To further support improvement of influenza vaccines, the White House issued Executive Order 13887: Modernizing Influenza Vaccines in the United States to Promote National Security and Public Health on September 19, 2019. The EO established a National Influenza Vaccine Task Force, which CDC is a member of, and calls for the modernization of influenza vaccines and vaccine manufacturing along with increased national influenza vaccination.

Influenza Virus Vaccine Side Effects

Neuraminidase Inhibitors: Mechanism of Action

In 1976, a number of people who received the swine flu influenza vaccine developed Guillain-Barré syndrome , which is a disease that may cause paralysis. Most of these people were over 25 years of age. Although only 10 out of every one million people who received the vaccine actually developed GBS, this number was 6 times higher than would normally have been expected. Most of the people who got GBS recovered completely.

It is assumed that the swine flu virus included in the 1976 vaccine caused the problem, but this has not been proven. Since that time, studies have shown that the risk of acquiring GBS from an influenza vaccine is very low .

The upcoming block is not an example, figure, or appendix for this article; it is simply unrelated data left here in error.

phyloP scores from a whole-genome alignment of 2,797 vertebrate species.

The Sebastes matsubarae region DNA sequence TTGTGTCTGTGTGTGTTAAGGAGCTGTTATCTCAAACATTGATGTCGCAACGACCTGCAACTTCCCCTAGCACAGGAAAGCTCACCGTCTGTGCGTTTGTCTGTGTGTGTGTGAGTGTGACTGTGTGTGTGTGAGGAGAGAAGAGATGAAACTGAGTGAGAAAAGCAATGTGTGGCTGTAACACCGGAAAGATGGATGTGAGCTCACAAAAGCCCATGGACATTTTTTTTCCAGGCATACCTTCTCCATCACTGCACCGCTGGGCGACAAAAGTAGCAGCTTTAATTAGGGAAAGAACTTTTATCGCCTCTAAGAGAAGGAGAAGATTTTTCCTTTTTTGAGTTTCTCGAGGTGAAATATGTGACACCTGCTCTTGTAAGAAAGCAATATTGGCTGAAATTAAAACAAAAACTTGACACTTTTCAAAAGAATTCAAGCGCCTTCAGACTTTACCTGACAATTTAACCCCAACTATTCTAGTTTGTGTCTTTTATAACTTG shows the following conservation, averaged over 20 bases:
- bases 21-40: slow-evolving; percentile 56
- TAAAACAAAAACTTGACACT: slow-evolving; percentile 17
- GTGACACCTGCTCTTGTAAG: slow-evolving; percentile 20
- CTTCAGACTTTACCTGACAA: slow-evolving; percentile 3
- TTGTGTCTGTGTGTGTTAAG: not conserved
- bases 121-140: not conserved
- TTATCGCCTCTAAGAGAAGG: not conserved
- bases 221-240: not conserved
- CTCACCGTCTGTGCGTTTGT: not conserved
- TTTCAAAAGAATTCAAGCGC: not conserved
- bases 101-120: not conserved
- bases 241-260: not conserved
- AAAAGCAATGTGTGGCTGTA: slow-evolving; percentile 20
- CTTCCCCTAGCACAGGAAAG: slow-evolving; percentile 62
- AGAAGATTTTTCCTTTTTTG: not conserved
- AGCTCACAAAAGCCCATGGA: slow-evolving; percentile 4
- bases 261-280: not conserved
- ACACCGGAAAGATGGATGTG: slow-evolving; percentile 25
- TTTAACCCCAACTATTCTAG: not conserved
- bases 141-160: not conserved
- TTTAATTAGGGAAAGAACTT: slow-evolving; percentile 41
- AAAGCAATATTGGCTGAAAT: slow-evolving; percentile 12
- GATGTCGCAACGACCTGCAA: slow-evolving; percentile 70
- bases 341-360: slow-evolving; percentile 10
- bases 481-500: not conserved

Along with its needed effects, a medicine may cause some unwanted effects. Although not all of these side effects may occur, if they do occur they may need medical attention.

Check with your doctor or nurse immediately if any of the following side effects occur:

More common

  • Bruising, hard lump, redness, or pain at the injection site
  • cough
  • large, flat, blue or purplish patches in the skin
  • loss of appetite
  • swelling or puffiness of the face
  • unusual tiredness or weakness
  • fast heartbeat
  • hives, itching, or skin rash
  • large, hive-like swelling on the face, eyelids, lips, tongue, throat, hands, legs, feet, or sex organs
  • noisy breathing

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Generation Of Broadly Protective Vaccines